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Resist: Charlottesville and everything after

by Christina A. DiEdoardo

Paul Liem of Hella Organized Bay Area Koreans calls for a freeze in tensions with North Korea at an August 15 protest. Photo: Christina A. DiEdoardo
Paul Liem of Hella Organized Bay Area Koreans calls for a freeze in tensions with North Korea at an August 15 protest. Photo: Christina A. DiEdoardo  

This column is going to be different than others you have read here.

Then again, in the aftermath of James Alex Fields Jr., a Donald Trump supporter and reported neo-Nazi who's charged with murder after driving his car into a crowd and killing anti-Fascist protester Heather Heyer, not to be different would seem like an obscenity.

Prior to the violence in Charlottesville, Virginia, no Fascist had killed anyone at a demonstration in America since the start of the Trump regime. Fields changed all that, which means our response must also evolve.

Sadly, as shown below, some Bay Area activists have yet to take that message in.

When vigils get hijacked
On the second day of the Charlottesville fiasco, a friend asked me what events were taking place in the Bay Area in support of the activists there. Since there were none at that point, I created a Facebook announcement of a vigil in front of San Francisco City Hall for the next day, Sunday August 13. It was designed to be simple - there were no sponsoring organizations and no permits, just an invitation for people to come that was promoted through, IndyBay and Indivisible, among others.

At the event, I told the 200-250 people (who were overwhelmingly white and cisgender) in attendance that I'd talk about some heroes of Charlottesville besides Heyer, like Deandre Harris, an African-American man who survived being beaten by several white racists with poles in a parking garage, and Emily Gorcenski, a non-binary data scientist who had been maced by Nazis that Friday night (after the Charlottesville police withdrew and let the Fascists attack counterdemonstrators without interference) and who was standing 15 feet away from Heyer when Fields plowed into the crowd that Saturday.

I could have stopped there, but I didn't. I also pointed out how the American Civil Liberties Union of Virginia, through its choice to represent the organizers of the "Unite the Right" rally and its choice to persuade a federal judge to move the rally to an unpermitted location made them responsible for Heyer's death too.

At the first criticism of the ACLU of Virginia, several factions in the crowd began an organized effort to disrupt the event. Given we were at a vigil for a woman who had been killed by a Nazi, it was shocking to hear cries from so-called progressives that "Nazis have free speech rights too!" "Why are you bashing the ACLU?," "Why is this so divisive?," and, the most ironic given the context, "Be more positive!"

A man then came up behind me and yelled that the crowd should move to another part of the park and continue without me. He then turned to me and angrily demanded, "Who the hell are you?," a strange question to ask an event organizer. Ultimately, the disruptors got the crowd to move and regroup some distance away.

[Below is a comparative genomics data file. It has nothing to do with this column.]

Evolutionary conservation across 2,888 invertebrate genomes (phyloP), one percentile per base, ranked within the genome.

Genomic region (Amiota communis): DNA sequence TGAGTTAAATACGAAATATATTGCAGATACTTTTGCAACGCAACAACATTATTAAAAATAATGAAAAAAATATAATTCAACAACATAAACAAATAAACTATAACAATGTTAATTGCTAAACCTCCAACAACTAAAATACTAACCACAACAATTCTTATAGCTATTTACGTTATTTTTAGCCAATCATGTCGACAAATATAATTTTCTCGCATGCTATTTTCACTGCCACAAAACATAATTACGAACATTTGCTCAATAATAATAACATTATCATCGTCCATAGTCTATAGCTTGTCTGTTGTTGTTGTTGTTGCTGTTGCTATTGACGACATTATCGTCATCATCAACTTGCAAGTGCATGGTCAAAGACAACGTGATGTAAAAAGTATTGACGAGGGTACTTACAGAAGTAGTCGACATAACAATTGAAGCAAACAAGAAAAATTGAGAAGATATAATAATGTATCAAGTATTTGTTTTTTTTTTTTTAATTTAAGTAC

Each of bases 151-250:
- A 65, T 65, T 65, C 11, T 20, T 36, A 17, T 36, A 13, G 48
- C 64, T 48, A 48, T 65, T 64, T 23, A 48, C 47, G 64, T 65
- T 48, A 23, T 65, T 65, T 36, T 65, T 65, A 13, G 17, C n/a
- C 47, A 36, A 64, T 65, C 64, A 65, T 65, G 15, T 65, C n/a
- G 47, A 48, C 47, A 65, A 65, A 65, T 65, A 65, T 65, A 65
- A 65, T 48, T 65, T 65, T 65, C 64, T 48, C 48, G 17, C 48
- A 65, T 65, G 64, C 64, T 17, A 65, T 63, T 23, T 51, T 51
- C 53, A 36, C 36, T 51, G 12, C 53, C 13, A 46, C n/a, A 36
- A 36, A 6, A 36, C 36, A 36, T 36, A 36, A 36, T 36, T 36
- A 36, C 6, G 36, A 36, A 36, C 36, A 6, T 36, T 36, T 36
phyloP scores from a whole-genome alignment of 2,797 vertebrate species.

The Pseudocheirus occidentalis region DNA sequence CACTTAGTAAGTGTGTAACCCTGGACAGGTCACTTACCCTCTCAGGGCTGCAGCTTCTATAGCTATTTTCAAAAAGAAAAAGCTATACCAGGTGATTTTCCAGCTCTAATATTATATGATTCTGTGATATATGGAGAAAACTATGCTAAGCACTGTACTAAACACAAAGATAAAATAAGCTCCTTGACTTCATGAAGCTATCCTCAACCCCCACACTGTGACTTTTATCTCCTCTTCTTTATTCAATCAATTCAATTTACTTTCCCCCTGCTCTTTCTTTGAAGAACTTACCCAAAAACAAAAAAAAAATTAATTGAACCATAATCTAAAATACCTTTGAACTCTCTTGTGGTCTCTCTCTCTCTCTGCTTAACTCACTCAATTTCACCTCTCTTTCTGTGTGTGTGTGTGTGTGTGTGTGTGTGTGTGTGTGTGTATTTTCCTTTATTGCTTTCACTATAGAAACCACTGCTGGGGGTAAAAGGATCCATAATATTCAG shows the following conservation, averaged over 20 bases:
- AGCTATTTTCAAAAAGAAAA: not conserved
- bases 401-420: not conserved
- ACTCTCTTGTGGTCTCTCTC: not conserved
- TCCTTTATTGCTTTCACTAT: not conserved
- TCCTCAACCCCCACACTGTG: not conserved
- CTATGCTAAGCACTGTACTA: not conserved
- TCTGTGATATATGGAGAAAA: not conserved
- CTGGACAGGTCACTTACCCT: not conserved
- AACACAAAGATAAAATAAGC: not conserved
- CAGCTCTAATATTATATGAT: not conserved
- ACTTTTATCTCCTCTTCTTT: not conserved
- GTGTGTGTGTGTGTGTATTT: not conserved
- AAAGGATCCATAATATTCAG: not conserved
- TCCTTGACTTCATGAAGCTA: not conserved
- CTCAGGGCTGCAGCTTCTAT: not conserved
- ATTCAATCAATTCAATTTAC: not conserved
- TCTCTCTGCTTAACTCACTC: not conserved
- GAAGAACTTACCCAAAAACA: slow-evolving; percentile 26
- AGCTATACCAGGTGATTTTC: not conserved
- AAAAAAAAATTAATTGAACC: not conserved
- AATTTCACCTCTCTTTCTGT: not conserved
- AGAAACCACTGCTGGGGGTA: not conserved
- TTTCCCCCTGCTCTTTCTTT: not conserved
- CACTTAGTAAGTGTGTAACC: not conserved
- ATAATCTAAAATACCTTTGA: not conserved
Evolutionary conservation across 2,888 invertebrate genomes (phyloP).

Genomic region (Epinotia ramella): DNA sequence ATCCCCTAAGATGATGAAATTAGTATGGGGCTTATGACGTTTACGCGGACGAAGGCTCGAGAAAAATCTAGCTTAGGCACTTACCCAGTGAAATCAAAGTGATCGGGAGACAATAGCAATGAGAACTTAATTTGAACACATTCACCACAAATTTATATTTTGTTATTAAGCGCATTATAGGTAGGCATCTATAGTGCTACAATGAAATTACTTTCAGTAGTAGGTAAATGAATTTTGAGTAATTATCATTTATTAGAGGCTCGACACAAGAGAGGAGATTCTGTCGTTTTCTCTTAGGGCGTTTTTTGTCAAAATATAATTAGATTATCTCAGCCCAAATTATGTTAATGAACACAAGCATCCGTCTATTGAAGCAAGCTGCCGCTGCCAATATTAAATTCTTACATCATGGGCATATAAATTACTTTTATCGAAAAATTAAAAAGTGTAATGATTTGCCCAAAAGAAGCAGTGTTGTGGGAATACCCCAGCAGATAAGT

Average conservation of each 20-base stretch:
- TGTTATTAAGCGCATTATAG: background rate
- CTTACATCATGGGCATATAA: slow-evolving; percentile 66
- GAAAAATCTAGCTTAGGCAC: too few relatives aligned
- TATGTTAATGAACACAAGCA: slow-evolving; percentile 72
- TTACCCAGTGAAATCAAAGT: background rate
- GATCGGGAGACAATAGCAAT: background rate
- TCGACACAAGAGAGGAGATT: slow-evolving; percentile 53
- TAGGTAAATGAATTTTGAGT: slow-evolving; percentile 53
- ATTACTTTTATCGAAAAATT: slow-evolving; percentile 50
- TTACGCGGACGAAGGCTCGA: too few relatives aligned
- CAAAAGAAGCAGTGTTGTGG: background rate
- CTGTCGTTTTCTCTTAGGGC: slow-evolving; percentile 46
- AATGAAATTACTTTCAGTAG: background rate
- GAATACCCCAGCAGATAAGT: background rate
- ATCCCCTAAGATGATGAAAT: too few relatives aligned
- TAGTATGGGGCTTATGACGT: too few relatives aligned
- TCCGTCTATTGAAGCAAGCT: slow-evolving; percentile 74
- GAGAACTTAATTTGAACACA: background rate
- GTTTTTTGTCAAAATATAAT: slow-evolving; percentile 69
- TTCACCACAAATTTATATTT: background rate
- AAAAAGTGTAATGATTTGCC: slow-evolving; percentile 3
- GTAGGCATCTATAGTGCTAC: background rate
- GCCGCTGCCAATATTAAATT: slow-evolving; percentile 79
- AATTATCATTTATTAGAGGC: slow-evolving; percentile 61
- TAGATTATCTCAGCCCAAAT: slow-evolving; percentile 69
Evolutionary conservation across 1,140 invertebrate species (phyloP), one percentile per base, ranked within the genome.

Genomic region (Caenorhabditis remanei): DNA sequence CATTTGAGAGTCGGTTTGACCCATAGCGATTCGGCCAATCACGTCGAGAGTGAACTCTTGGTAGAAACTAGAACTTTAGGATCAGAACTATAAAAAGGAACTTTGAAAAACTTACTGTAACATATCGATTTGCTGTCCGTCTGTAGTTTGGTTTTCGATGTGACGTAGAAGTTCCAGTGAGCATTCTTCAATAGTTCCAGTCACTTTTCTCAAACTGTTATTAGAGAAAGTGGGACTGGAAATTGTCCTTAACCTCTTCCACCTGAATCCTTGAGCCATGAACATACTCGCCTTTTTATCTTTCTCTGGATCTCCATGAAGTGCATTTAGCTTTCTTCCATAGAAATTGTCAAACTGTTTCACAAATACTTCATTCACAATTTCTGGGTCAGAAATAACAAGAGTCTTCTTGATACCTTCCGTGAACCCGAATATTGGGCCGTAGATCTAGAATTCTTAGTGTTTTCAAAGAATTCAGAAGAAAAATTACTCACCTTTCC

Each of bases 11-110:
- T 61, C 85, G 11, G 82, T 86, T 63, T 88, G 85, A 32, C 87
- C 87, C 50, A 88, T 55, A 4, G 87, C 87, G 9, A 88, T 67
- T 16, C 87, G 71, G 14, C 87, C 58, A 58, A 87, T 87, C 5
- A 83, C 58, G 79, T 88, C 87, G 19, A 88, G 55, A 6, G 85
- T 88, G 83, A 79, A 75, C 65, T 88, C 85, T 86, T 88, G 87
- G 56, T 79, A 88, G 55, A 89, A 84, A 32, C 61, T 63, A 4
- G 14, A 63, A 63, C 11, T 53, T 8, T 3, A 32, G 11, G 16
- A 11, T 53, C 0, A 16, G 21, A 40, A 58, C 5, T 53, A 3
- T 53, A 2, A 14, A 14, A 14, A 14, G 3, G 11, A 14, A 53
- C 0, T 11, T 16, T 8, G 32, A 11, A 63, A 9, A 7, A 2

I've been to a lot of protests in San Francisco and elsewhere over the last 25 years. While I don't always agree with a speaker, so long as they're generally on my side I've managed to stand quietly or - at worst - leave. I've never seen this kind of intentional hijacking of an event by friendlies before - and neither had a veteran queer activist I spoke to afterward who watched it all go down.

In his view, the trouble had been caused by members of Indivisible who were in attendance. I've seen members appear at events organized by other groups and then loudly beef with the organizers, as happened at the Refuse Fascism action against war with North Korea on August 9 at the Powell Street turnaround. There's also video making the rounds of Indivisible members shouting down an African-American woman at a rally in North Carolina the weekend of Charlottesville for not being sufficiently "positive," so what happened in San Francisco would be consistent with what is appearing to be a pattern for some members of that organization.

Whatever the cause, it's terrible optics for white and cis people to shout down progressive queer and people of color voices as their members did across the country. Indeed, it reaffirms the suspicions of many that "centrists" are no better than the Deplorables.

No war with North Korea
On August 15, the ANSWER Coalition, Hella Organized Bay Area Koreans, and several other groups drew 150-200 people to the Powell Street turnaround to protest an escalation of tensions on the Korean Peninsula. Addressing his remarks to members of the U.S. military, Paul Liem of HOBAK said, "Think before you act. Don't push that button."
Liem had recently returned from a trip to North Korea and told the crowd that North Korea was offering a "freeze for freeze," where it would suspend its nuclear program in exchange for a freeze on American military exercises.

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